words make a difference: from literary critic to journalist

James Paladino, class of 2012

dining in ItalyAs a freelance writer, editor, and managing editor, I published and coordinated thousands of articles over the past year for the start-up news organization, Latinos Post. In the formative days of the business, I performed editorial surgery with a talented team, redirecting the flow of material, and creating and developing a section on gaming, and live blog coverage for breaking news and events. I've grown with the organization, and encourage responsible reporting from a group of 20 writers, while also negotiating with senior management to provide incentives for feature stories.

Each step along the way of my post-college career, the meaningful discussions I had in my English senior capstone course, Words in the World, inform how I conduct myself and lead others, even when an inkwell of ethical dilemmas blots out my path. An unflinching command of grammar, prose and rhythm will not spare a young journalist from a torrent of words, and often conflicting information sources. Language flows like water, and a strong tide can pull you under murky seas. During the Boston bombing incident, when I was asked to assign a story angle that was premature and misleading, I made my opinion known. I thought back to a conversation in one of my junior seminar sessions on the immortality of the published word, and the responsibility of authorship. Never underestimate the endurance of the words--one slip in editorial integrity could compromise your career.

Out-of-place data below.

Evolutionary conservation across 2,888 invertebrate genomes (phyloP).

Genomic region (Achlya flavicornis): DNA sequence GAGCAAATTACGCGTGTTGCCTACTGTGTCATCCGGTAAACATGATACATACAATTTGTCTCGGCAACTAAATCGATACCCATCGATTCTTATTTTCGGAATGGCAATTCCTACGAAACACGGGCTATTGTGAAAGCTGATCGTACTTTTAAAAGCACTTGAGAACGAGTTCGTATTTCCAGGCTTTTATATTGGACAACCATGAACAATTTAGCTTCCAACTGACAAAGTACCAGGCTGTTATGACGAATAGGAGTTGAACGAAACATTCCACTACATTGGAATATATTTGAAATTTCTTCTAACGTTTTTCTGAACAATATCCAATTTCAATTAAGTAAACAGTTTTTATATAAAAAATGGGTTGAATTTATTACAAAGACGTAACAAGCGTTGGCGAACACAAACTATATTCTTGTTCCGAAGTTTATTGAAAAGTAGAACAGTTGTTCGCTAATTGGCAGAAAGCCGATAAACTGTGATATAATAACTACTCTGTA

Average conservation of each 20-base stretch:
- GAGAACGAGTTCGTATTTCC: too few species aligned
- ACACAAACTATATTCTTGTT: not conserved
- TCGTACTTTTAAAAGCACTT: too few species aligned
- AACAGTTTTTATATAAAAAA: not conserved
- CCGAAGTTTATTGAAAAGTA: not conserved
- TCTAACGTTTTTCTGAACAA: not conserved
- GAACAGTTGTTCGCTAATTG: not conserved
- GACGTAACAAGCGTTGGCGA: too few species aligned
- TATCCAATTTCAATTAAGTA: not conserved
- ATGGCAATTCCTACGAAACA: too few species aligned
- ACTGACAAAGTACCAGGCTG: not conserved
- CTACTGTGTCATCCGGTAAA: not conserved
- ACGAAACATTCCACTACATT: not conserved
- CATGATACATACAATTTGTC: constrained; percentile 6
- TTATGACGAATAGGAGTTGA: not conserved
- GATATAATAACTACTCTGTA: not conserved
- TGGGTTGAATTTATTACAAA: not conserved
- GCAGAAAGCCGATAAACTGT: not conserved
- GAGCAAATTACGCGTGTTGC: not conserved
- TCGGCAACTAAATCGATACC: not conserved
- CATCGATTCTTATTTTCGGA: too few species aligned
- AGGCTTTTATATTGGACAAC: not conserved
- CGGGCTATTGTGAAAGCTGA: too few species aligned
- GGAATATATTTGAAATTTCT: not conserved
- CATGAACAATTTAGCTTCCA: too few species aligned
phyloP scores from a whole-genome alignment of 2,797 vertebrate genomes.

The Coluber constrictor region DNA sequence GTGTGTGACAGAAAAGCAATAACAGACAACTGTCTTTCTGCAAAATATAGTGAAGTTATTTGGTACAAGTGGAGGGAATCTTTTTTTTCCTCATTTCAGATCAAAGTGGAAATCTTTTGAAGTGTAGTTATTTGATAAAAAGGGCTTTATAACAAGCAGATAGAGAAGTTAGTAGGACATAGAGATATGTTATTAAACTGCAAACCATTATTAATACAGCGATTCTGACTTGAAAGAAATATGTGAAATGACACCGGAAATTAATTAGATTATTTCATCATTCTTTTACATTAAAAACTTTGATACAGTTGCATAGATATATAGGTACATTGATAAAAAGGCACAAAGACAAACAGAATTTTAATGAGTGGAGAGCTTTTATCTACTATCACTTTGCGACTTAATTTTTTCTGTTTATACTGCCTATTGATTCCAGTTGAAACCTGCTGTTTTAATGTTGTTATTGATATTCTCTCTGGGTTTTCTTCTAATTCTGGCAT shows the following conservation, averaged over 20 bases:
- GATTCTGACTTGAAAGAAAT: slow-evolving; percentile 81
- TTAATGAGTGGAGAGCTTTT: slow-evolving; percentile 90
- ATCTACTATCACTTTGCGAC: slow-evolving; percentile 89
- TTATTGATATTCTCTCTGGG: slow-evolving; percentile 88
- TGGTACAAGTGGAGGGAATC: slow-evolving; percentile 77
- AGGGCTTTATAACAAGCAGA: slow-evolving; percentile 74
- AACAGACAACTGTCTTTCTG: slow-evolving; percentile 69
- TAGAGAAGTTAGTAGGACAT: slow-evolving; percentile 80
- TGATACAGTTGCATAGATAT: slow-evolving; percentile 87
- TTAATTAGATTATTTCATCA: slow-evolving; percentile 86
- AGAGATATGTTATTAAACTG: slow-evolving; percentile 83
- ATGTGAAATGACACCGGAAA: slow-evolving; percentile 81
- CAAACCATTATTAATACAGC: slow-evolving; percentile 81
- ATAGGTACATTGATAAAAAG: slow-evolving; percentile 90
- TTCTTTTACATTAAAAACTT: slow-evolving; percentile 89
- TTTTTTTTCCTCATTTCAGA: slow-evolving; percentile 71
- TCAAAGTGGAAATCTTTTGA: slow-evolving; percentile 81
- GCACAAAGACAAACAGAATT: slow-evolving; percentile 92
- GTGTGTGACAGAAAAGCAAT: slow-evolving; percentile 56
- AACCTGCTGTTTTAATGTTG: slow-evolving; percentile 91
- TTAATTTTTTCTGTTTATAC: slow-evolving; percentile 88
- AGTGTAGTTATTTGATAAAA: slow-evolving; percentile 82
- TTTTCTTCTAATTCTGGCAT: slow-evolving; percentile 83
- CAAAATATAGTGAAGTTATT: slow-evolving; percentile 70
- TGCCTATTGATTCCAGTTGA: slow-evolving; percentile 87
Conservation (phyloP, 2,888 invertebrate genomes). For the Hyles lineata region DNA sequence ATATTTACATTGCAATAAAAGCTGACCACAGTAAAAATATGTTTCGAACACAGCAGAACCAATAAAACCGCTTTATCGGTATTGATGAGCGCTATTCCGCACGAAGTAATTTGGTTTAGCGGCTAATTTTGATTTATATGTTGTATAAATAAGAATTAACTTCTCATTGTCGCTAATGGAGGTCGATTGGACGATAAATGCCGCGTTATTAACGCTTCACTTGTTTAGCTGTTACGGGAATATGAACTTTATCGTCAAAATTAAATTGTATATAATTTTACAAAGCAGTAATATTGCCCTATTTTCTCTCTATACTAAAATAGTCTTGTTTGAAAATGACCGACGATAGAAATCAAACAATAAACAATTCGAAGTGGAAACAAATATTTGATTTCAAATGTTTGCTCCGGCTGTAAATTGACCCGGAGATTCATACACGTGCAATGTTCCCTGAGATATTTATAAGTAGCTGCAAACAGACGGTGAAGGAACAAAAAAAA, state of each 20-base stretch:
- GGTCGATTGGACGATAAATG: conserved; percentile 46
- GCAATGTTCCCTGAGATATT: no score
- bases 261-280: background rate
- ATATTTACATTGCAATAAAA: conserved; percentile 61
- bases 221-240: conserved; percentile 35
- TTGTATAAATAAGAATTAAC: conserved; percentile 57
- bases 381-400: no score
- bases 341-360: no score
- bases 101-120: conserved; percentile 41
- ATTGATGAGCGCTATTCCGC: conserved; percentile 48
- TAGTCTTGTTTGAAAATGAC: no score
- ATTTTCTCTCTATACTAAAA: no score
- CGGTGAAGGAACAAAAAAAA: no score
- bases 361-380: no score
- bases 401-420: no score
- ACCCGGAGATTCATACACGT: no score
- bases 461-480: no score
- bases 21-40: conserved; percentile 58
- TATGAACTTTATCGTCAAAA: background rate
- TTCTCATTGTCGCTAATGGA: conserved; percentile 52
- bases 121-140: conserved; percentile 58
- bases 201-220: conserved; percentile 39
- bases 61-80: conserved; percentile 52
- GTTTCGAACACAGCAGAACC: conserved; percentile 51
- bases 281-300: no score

touring Italy

Including internships with Lowenstein Associates Literary Agency and Oswego County Opportunities, I have two years of professional editorial experience. Words in the World made my first internship possible and provided me with the tools I needed to adapt.

Words are my life, and every consonant has consequence.